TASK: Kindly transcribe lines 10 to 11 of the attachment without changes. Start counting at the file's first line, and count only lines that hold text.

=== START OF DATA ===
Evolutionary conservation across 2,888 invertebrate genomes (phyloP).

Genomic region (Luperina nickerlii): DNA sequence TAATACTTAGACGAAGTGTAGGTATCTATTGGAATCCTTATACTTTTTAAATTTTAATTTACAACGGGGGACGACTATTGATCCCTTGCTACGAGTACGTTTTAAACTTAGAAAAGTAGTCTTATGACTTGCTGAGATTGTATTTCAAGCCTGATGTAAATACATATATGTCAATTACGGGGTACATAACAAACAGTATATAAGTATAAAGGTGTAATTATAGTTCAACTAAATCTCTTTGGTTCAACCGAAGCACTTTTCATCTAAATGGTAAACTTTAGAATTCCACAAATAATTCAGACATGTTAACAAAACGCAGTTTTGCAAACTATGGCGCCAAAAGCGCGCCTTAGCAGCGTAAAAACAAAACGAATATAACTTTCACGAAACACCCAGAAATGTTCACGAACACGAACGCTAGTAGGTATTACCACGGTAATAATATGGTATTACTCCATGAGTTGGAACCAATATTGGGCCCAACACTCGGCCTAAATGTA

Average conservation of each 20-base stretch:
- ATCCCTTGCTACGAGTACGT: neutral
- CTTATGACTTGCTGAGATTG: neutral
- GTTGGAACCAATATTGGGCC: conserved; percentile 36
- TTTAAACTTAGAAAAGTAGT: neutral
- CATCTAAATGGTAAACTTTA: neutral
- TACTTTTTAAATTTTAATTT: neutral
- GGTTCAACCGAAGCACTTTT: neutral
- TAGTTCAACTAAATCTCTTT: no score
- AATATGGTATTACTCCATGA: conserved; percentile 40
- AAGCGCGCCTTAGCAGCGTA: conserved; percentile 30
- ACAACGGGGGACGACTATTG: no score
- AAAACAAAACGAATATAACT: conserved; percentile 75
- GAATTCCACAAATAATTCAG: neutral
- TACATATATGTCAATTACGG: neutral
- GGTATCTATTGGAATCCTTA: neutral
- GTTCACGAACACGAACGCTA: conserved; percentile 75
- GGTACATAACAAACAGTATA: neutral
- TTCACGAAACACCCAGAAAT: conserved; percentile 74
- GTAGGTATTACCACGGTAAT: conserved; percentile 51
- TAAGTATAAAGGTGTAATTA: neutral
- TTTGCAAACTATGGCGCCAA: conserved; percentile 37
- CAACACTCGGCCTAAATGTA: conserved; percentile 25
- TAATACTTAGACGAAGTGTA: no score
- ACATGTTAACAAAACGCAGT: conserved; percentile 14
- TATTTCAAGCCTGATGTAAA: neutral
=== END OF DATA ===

- GGTTCAACCGAAGCACTTTT: neutral
- TAGTTCAACTAAATCTCTTT: no score